There's also polling data supplied that suggests Clinton is leaking support to Johnson.  That poll was taken in March.  You know, when Ted Cuz and John Kasich were still in the race.

Can you believe that there are people who get paid handsomely for writing shit so crazy that I wouldn't even try to pass it off as legit?

-- Jill Stein has been getting her earned media also. GQ profiled and interviewed her in the past week; Rolling Stone did so twice.  The Greens go last with their presidential nominating convention, for the first time being held in the South and right here in Houston the first weekend in August.  Let's keep our fingers crossed that the monsoons -- and hurricanes -- take some time off.

Wednesday, June 01, 2016

Revolutionary News Update Vol. 6: Ready for Oligarchy

2008 was a very different year. Democrats were trying to replace a Republican president who had job disapproval ratings in the mid-60s to low 70s throughout the summer and fall of 2008. Democrats -- both Obama and Clinton-- were pledging to change the direction of the country in a year when more than 80% of Americans consistently told pollsters the country was on the wrong track.

So Democrats could afford a little disunity. They had the wind at their backs.

They don't have the wind at their backs now. They're trying to win a third straight election, something that's been done only once by a party in the past 56 years (the GOP in 1980/1984/1988). President Obama's approval/disapproval numbers right now, according to Gallup, are 51%/45% -- but that's not overwhelmingly positive the way Bush's numbers in 2008 were overwhelmingly negative. And the "right direction/wrong track" numbers are still negative -- not as negative as they were in 2008, but they'd have to be as positive now as they were negative in 2008 for the two elections to be analogous for the Democrats. We'd need 80+% of the country to be happy with the way things are going; we have about 30%.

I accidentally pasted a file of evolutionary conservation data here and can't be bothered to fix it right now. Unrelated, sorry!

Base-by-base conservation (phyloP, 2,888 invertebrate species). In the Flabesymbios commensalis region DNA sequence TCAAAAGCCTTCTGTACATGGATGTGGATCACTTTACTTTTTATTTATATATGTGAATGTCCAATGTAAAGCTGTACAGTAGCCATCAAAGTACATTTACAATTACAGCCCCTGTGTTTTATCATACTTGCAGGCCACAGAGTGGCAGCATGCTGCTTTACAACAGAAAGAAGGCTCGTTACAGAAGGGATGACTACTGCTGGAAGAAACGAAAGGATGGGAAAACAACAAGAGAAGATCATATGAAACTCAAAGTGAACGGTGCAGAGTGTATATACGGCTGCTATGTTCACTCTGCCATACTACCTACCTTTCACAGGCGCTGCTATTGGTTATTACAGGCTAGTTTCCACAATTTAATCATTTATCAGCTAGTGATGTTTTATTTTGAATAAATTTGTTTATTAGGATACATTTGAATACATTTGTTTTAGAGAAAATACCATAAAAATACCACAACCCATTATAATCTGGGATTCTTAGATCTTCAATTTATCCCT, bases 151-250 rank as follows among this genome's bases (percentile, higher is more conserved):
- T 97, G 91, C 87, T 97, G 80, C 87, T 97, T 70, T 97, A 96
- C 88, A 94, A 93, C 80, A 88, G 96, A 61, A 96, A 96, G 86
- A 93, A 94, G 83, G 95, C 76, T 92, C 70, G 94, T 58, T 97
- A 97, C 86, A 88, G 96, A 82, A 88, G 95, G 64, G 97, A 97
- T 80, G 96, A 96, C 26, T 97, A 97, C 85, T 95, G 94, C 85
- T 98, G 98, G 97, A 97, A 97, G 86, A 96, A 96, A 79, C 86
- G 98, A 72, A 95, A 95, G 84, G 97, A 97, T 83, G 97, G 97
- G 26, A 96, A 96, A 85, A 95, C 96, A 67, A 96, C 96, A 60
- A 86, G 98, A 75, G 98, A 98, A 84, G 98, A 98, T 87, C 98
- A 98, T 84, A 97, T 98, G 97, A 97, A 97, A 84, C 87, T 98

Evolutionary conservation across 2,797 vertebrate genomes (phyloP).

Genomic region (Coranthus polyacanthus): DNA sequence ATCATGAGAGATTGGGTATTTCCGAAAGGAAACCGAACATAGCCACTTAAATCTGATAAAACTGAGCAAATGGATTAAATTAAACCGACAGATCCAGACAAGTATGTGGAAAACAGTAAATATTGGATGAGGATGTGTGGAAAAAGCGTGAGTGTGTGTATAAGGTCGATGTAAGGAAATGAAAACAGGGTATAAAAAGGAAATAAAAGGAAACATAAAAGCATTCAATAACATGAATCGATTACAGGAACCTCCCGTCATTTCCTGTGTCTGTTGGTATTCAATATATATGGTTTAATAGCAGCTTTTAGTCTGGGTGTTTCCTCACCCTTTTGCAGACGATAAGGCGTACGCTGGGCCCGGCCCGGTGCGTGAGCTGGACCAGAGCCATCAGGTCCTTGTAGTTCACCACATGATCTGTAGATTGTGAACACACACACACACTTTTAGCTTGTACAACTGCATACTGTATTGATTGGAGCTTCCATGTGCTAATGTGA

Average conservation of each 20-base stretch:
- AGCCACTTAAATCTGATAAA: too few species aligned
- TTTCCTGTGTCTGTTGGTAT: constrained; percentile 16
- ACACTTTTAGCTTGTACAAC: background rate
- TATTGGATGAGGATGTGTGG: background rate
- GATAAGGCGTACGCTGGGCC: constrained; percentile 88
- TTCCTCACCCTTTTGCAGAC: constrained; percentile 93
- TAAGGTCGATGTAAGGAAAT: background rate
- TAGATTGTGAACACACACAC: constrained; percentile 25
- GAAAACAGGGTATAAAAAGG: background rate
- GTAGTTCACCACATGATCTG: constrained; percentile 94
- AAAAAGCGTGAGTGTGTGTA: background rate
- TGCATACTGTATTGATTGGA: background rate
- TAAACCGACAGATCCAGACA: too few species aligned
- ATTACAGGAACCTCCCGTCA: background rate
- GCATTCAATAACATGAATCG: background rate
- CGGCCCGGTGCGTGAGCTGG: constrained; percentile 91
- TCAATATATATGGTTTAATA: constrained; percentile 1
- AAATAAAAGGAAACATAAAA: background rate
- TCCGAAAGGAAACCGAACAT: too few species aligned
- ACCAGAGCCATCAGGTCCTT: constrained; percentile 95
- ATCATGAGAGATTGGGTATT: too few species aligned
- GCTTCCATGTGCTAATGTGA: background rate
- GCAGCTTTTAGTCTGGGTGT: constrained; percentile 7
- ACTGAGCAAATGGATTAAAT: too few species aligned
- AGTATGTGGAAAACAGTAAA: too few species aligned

(And even in 2000, when the country was extremely happy with the status quo under a retiring Democratic president, the Democrat who wanted to be his successor couldn't put the election away.)

No, the Democrats can't afford the luxury of a sustained fight.  Not this year.

Oh let's fight anyway.  A little while longer, June at least?  There's still be months left to fight the real bad guys, yes?

Then again, we could fight in the streets like it's 1968, when ...

... the Democratic Party establishment, led by the authoritarian Mayor of Chicago, Richard Daley, rigged the nominating process at the Democratic National Convention.
In the run-up to the Convention, over 80% of Democratic primary voters sided with the two anti-war candidates, Sen. Robert Kennedy (D-NY), the victim of an assassination, and Sen. Eugene McCarthy (D-MN).   The will of the electorate was ignored by party elites. Daley’s backroom maneuvers secured the nomination for a candidate who had not won a single primary — Vice President Humbert Humphrey.